Tuesday 17 September 2019

Egan keeping calm amid Blades' promotion hype

John Egan. Photo: Nigel Roddis/Getty Images
John Egan. Photo: Nigel Roddis/Getty Images

Alex Pattle

It is almost exactly 12 years since Sheffield United last competed in the Premier League. On May 13, 2007, the final day of the season, the Blades were scythed down by Wigan and cut from England's top flight on goal difference.

Relegation was bad enough, but to compound their agony United fell at the expense of West Ham, who survived thanks to a win at Manchester United, sealed by a goal from Carlos Tevez whose transfer to east London had broken Premier League rules regarding third-party ownership. Sheffield United won compensation two years later, but the damage had already been done.

The club have split the 12 years since that season evenly between the Championship and League One, and there have been moments when a return to the Premier League must have seemed a pipe dream.

Yet now, under the guidance of Chris Wilder, a lifelong fan and former player, glory is within their reach again: victory today against an already-relegated Ipswich Town would all but guarantee promotion, given their goal difference is significantly superior to nearest rivals Leeds United.

Wilder has been doing his best to contain his squad's emotions at the club's Firshill Crescent training base, but the closer the prize gets, the harder that has become.

"We're probably thinking about promotion a bit more, the closer you get, but I think in terms of coming in here and being around the lads, we're just going about our business the same way," said defender John Egan.

"Obviously, there's outside influences, people might be getting in your ear, but we know there's a job to do.

"In this league, one minute you're up, the next minute you're down. You've got to try and stay as level-headed as possible, because there's twists and turns. The whole changing room knows what's at stake."

Despite stressing the need to stay calm, it was Egan who received a straight red card this month when he prevented Millwall from scoring by handling the ball on the goal-line.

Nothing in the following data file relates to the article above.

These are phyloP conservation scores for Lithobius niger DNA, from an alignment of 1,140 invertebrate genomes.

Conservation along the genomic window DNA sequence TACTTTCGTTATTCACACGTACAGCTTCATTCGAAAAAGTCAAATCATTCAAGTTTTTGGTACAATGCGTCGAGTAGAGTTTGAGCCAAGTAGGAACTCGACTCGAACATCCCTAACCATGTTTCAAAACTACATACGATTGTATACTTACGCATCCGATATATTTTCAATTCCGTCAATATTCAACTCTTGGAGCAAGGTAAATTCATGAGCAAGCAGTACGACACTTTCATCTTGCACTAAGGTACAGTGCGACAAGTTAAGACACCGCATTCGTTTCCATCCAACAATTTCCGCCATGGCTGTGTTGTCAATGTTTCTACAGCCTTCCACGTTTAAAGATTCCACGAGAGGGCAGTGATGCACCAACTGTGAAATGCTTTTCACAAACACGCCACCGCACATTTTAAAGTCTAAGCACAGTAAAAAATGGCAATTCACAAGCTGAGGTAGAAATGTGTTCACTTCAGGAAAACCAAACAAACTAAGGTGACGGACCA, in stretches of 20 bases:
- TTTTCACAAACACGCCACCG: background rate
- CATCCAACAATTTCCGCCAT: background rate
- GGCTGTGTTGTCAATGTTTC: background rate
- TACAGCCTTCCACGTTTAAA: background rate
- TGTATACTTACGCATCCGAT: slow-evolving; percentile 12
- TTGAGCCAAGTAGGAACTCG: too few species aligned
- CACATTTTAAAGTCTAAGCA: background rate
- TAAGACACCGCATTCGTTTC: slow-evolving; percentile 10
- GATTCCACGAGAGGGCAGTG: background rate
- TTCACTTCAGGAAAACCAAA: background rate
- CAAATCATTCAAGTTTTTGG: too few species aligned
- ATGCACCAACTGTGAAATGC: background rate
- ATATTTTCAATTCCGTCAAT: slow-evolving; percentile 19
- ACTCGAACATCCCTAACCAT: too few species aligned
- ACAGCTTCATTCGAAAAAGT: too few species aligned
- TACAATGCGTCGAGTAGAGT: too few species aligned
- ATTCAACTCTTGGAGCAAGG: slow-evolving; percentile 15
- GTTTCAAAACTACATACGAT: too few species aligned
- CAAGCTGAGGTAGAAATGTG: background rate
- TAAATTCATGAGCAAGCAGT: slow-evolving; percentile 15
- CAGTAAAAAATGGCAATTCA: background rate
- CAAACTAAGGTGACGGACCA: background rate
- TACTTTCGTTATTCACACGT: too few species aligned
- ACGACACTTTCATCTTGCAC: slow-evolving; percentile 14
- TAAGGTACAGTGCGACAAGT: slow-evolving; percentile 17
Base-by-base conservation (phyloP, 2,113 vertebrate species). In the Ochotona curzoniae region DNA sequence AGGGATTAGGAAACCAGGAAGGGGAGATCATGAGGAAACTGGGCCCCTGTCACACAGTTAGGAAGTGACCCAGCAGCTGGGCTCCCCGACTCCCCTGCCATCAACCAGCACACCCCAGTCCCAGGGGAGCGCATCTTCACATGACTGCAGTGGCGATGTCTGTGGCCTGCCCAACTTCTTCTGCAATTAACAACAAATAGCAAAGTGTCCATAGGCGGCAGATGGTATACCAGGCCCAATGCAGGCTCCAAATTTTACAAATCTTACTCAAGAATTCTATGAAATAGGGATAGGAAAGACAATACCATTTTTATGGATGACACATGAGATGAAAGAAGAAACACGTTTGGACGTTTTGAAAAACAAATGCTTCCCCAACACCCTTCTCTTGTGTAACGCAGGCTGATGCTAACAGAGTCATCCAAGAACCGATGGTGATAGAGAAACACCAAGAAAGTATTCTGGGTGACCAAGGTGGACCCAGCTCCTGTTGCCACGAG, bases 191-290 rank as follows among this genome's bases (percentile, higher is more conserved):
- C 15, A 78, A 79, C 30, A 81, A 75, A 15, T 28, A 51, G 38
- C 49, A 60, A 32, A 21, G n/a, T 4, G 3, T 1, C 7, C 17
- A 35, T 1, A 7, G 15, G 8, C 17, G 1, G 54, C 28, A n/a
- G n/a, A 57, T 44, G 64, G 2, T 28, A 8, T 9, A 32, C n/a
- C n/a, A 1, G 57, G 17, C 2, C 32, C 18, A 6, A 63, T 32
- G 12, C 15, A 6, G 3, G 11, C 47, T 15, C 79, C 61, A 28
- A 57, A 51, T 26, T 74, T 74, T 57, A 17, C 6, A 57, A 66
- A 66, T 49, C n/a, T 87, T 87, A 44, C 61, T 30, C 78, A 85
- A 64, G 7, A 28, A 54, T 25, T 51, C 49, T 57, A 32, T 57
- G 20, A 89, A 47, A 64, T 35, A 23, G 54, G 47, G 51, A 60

The centre-back, who plays alongside fellow Ireland internationals Enda Stevens, David McGoldrick and Scott Hogan (loan from Aston Villa) for the Blades, deemed the act "instinctive", and it may well reveal something about the squad's quiet but intense desire to secure Premier League football.

United are not giving the impression of a side choking under the pressure, though.

They have negotiated their past two games - against Nottingham Forest and Hull City - with minimum fuss, and could even finish the season as champions, should leaders Norwich City drop points in their remaining two fixtures.

Their success has been built on a simple but clinical game-plan: a ruthlessly efficient defence, which has leaked fewer goals in their past 20 league games than any other side in Europe bar Manchester City and Atletico Madrid.

"We have a unique system," Egan added. "It brought the lads success before I was here, and we've managed to carry it on and keep a unique way of playing, which is hard to play against. I know first hand from last season, when I played for Brentford against them."


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